Here are some photos of Meryl Streep at last night’s London premiere of Into the Woods. She looks pretty, doesn’t she? I love that brown coat. It’s so swirly and dramatic. Anyway, while Meryl was in London promoting Into the Woods, she was asked about Russell Crowe’s recent comments about older actresses in Hollywood, and how they should just “act their age” and not try to play the ingénue when they’re in their 40s. As I mentioned earlier today, Jessica Chastain called out Rusty on the red carpet for the National Board of Review Awards, and I thought her comments were on-target. Meryl, however, did not leave me inspired. Maybe that’s because Russell name-checked Meryl as one of the actresses doing it correctly. Russell basically said, “If Meryl Streep is still getting parts at her age, why can’t other actresses?” I don’t know, Rusty, is it because Meryl literally gets every part for a woman past the age of 50? So here’s what Meryl had to say:
“The Russell Crowe thing, I’m so glad you asked about [it],” Meryl told the inquiring reporter. “I read what he said—all of what he said . . . [his statements] have been misappropriated . . . what he was talking about. He was talking about himself. The journalist asked him, ‘Why don’t you do another Gladiator, you know, everybody loved that.’ He said, ‘I’m too old. I can’t be the gladiator anymore. I’m playing parts that are appropriate to my age.”
As for his comments denying that actresses have a hard time being cast as they get older Streep suggested that Crowe was simply “proving a point” and that he was generally “talking about himself as most actors do.” After literally waving off his remarks, she continued, “I agree with him. It’s good to live within the place that you are.” Acknowledging the fact that she plays a witch in Into the Woods—after speaking out in the past about how she bristled at being offered similar parts once she hit the four-decade milestone—she defended her choice to take on the character. “This witch [starts out as] a very, very young woman,” she said referring to how she plays the witch at both the “young and beautiful” and “old and ugly” phases of her life. “It was easier to do that. . . to make the transformation,” she added.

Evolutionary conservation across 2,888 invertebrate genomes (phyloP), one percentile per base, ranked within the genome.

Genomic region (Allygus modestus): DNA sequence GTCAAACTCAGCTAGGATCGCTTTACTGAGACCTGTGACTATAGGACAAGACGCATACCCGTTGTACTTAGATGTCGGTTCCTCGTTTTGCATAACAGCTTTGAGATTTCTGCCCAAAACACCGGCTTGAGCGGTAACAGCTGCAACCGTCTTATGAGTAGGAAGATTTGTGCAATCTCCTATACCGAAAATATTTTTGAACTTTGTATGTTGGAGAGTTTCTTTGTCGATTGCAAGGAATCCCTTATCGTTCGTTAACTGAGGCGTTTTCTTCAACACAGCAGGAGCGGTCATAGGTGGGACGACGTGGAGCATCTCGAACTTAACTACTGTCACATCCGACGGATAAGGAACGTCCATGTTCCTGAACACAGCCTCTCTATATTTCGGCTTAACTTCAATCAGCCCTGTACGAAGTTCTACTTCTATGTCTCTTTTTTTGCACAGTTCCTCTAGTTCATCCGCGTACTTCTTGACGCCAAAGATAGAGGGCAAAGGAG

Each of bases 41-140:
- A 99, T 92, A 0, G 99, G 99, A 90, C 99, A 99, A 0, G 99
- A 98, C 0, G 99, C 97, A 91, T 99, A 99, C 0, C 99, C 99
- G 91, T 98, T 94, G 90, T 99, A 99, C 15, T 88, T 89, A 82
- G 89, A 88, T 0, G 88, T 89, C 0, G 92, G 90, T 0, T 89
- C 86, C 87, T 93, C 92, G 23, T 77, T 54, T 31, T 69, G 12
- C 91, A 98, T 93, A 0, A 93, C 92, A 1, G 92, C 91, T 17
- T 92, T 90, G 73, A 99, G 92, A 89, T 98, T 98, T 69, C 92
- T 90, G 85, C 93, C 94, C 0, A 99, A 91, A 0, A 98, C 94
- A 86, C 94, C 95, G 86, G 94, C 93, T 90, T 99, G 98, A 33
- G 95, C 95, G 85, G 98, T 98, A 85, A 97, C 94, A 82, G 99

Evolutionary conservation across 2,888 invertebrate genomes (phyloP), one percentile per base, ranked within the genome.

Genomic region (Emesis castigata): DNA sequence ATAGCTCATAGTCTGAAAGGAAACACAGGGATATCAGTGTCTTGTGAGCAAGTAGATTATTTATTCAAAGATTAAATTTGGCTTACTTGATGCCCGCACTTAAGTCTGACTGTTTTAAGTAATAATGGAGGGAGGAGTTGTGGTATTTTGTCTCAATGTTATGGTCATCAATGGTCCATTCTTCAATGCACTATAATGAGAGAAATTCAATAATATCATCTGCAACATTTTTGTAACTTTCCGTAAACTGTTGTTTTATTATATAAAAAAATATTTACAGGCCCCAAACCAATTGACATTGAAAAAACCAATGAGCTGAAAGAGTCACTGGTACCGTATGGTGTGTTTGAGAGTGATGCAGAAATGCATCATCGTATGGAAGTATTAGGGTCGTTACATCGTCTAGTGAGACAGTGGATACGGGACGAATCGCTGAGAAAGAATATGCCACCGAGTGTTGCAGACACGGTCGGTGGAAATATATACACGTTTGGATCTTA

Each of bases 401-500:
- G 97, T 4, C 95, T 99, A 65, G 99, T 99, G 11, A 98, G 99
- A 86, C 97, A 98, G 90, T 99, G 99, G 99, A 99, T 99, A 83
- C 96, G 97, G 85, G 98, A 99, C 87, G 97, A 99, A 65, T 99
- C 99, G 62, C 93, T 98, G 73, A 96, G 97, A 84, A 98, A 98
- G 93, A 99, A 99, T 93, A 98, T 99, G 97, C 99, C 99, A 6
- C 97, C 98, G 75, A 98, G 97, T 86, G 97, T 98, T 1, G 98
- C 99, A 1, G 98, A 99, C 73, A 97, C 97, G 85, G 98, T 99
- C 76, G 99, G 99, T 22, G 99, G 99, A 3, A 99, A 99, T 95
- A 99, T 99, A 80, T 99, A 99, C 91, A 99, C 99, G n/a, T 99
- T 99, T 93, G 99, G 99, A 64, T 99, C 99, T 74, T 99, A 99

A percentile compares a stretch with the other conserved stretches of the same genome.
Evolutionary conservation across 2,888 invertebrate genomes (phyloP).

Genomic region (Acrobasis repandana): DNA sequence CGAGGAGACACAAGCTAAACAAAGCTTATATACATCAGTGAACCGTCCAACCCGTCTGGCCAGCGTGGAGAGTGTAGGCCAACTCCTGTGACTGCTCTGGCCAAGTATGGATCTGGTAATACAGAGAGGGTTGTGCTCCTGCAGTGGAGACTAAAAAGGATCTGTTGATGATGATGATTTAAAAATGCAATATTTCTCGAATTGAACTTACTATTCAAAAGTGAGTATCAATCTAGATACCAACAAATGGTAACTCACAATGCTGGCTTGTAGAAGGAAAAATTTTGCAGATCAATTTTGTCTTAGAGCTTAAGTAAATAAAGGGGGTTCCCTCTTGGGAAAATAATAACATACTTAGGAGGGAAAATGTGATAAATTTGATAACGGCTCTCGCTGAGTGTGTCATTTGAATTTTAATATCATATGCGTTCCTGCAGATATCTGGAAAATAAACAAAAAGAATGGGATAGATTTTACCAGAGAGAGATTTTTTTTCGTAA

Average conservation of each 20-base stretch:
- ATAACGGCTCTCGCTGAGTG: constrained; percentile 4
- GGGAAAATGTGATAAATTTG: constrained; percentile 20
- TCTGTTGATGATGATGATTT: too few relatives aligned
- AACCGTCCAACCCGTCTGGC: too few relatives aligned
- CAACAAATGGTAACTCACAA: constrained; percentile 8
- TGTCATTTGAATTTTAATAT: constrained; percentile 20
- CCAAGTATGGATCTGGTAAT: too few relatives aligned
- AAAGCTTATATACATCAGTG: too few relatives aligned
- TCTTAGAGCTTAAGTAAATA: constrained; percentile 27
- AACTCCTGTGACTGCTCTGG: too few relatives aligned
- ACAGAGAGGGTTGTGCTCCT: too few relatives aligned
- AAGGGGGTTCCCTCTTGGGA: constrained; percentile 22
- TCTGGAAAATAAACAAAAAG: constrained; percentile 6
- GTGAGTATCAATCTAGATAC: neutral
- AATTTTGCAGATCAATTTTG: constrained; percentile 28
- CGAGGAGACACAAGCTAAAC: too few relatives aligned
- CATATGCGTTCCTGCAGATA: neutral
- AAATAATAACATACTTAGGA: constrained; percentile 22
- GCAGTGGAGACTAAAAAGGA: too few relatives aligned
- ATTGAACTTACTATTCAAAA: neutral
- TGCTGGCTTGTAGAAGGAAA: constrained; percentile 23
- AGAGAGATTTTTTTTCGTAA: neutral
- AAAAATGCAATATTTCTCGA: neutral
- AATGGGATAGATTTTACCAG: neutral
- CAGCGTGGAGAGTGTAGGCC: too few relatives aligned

Oh, Meryl. I think you’re wrong on this. Even given the context – that Russell was at first talking about himself and how he’s “too old” to play certain roles – that doesn’t change the critical flaw in Crowe’s overarching argument. That flaw? That there are simply not that many roles for women in their 40s, 50s, 60s and beyond. That actresses aren’t demanding to play the ingénue into their 40s, it’s just that the ingénue roles are the few female roles being written. That white actors like Russell Crowe are allowed to “act their age” in films for decades while only a handful of actresses (like Meryl!) are allowed to work consistently past the age of 40.
Photos courtesy of WENN.